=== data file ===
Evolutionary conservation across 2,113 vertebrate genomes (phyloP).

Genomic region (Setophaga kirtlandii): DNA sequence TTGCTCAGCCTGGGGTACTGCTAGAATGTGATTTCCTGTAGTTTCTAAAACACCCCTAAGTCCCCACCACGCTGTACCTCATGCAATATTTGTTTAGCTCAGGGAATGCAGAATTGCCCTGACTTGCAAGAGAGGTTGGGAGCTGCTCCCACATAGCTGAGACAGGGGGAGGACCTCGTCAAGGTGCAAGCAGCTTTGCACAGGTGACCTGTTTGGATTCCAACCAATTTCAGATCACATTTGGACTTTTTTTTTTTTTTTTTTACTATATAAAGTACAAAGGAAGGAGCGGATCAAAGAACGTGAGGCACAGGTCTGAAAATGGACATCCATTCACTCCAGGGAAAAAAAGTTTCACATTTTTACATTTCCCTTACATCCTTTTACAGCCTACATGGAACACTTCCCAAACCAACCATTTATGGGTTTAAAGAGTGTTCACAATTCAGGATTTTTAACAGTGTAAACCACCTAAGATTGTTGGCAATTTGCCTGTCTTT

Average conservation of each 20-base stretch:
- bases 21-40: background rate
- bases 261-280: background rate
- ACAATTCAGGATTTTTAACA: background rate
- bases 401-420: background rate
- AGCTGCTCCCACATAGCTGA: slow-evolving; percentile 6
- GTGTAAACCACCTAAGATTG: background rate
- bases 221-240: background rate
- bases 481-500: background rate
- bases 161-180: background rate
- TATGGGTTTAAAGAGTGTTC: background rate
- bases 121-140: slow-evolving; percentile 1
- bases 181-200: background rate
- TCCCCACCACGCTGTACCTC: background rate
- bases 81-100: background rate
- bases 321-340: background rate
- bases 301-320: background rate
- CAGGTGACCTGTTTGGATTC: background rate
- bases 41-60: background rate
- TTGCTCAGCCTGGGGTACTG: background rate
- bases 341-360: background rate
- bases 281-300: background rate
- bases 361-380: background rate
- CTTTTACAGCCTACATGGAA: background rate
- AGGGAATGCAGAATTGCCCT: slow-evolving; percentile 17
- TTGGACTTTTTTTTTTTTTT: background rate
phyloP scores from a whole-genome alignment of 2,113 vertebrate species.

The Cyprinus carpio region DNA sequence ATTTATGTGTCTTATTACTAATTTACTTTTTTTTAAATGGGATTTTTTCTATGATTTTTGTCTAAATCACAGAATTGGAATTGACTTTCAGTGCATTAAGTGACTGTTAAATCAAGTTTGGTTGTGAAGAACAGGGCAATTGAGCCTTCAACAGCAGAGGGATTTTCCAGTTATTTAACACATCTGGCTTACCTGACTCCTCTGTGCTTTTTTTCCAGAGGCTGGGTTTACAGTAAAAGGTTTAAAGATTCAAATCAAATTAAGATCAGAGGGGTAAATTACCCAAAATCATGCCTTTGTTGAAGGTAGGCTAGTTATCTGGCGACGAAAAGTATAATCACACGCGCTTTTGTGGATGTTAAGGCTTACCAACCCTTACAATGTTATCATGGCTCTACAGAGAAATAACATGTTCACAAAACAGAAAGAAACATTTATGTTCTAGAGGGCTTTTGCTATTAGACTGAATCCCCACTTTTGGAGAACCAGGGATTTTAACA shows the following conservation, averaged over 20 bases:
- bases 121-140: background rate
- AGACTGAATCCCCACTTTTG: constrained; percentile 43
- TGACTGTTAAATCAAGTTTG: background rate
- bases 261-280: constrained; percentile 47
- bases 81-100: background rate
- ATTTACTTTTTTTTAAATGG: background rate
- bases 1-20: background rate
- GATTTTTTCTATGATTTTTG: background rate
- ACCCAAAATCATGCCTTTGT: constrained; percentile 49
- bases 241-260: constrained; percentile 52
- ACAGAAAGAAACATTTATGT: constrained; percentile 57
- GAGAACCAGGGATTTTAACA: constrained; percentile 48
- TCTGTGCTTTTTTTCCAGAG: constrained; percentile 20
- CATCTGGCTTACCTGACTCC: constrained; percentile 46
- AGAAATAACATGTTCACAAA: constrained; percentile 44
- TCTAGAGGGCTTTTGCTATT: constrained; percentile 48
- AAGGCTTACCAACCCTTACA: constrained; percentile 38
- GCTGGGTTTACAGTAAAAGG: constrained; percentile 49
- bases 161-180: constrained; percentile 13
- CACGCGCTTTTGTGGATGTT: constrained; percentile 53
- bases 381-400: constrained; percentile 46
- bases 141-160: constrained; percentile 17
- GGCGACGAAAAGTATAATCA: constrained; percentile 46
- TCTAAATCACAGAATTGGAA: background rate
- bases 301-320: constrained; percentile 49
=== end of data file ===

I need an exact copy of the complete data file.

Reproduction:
Evolutionary conservation across 2,113 vertebrate genomes (phyloP).

Genomic region (Setophaga kirtlandii): DNA sequence TTGCTCAGCCTGGGGTACTGCTAGAATGTGATTTCCTGTAGTTTCTAAAACACCCCTAAGTCCCCACCACGCTGTACCTCATGCAATATTTGTTTAGCTCAGGGAATGCAGAATTGCCCTGACTTGCAAGAGAGGTTGGGAGCTGCTCCCACATAGCTGAGACAGGGGGAGGACCTCGTCAAGGTGCAAGCAGCTTTGCACAGGTGACCTGTTTGGATTCCAACCAATTTCAGATCACATTTGGACTTTTTTTTTTTTTTTTTTACTATATAAAGTACAAAGGAAGGAGCGGATCAAAGAACGTGAGGCACAGGTCTGAAAATGGACATCCATTCACTCCAGGGAAAAAAAGTTTCACATTTTTACATTTCCCTTACATCCTTTTACAGCCTACATGGAACACTTCCCAAACCAACCATTTATGGGTTTAAAGAGTGTTCACAATTCAGGATTTTTAACAGTGTAAACCACCTAAGATTGTTGGCAATTTGCCTGTCTTT

Average conservation of each 20-base stretch:
- bases 21-40: background rate
- bases 261-280: background rate
- ACAATTCAGGATTTTTAACA: background rate
- bases 401-420: background rate
- AGCTGCTCCCACATAGCTGA: slow-evolving; percentile 6
- GTGTAAACCACCTAAGATTG: background rate
- bases 221-240: background rate
- bases 481-500: background rate
- bases 161-180: background rate
- TATGGGTTTAAAGAGTGTTC: background rate
- bases 121-140: slow-evolving; percentile 1
- bases 181-200: background rate
- TCCCCACCACGCTGTACCTC: background rate
- bases 81-100: background rate
- bases 321-340: background rate
- bases 301-320: background rate
- CAGGTGACCTGTTTGGATTC: background rate
- bases 41-60: background rate
- TTGCTCAGCCTGGGGTACTG: background rate
- bases 341-360: background rate
- bases 281-300: background rate
- bases 361-380: background rate
- CTTTTACAGCCTACATGGAA: background rate
- AGGGAATGCAGAATTGCCCT: slow-evolving; percentile 17
- TTGGACTTTTTTTTTTTTTT: background rate
phyloP scores from a whole-genome alignment of 2,113 vertebrate species.

The Cyprinus carpio region DNA sequence ATTTATGTGTCTTATTACTAATTTACTTTTTTTTAAATGGGATTTTTTCTATGATTTTTGTCTAAATCACAGAATTGGAATTGACTTTCAGTGCATTAAGTGACTGTTAAATCAAGTTTGGTTGTGAAGAACAGGGCAATTGAGCCTTCAACAGCAGAGGGATTTTCCAGTTATTTAACACATCTGGCTTACCTGACTCCTCTGTGCTTTTTTTCCAGAGGCTGGGTTTACAGTAAAAGGTTTAAAGATTCAAATCAAATTAAGATCAGAGGGGTAAATTACCCAAAATCATGCCTTTGTTGAAGGTAGGCTAGTTATCTGGCGACGAAAAGTATAATCACACGCGCTTTTGTGGATGTTAAGGCTTACCAACCCTTACAATGTTATCATGGCTCTACAGAGAAATAACATGTTCACAAAACAGAAAGAAACATTTATGTTCTAGAGGGCTTTTGCTATTAGACTGAATCCCCACTTTTGGAGAACCAGGGATTTTAACA shows the following conservation, averaged over 20 bases:
- bases 121-140: background rate
- AGACTGAATCCCCACTTTTG: constrained; percentile 43
- TGACTGTTAAATCAAGTTTG: background rate
- bases 261-280: constrained; percentile 47
- bases 81-100: background rate
- ATTTACTTTTTTTTAAATGG: background rate
- bases 1-20: background rate
- GATTTTTTCTATGATTTTTG: background rate
- ACCCAAAATCATGCCTTTGT: constrained; percentile 49
- bases 241-260: constrained; percentile 52
- ACAGAAAGAAACATTTATGT: constrained; percentile 57
- GAGAACCAGGGATTTTAACA: constrained; percentile 48
- TCTGTGCTTTTTTTCCAGAG: constrained; percentile 20
- CATCTGGCTTACCTGACTCC: constrained; percentile 46
- AGAAATAACATGTTCACAAA: constrained; percentile 44
- TCTAGAGGGCTTTTGCTATT: constrained; percentile 48
- AAGGCTTACCAACCCTTACA: constrained; percentile 38
- GCTGGGTTTACAGTAAAAGG: constrained; percentile 49
- bases 161-180: constrained; percentile 13
- CACGCGCTTTTGTGGATGTT: constrained; percentile 53
- bases 381-400: constrained; percentile 46
- bases 141-160: constrained; percentile 17
- GGCGACGAAAAGTATAATCA: constrained; percentile 46
- TCTAAATCACAGAATTGGAA: background rate
- bases 301-320: constrained; percentile 49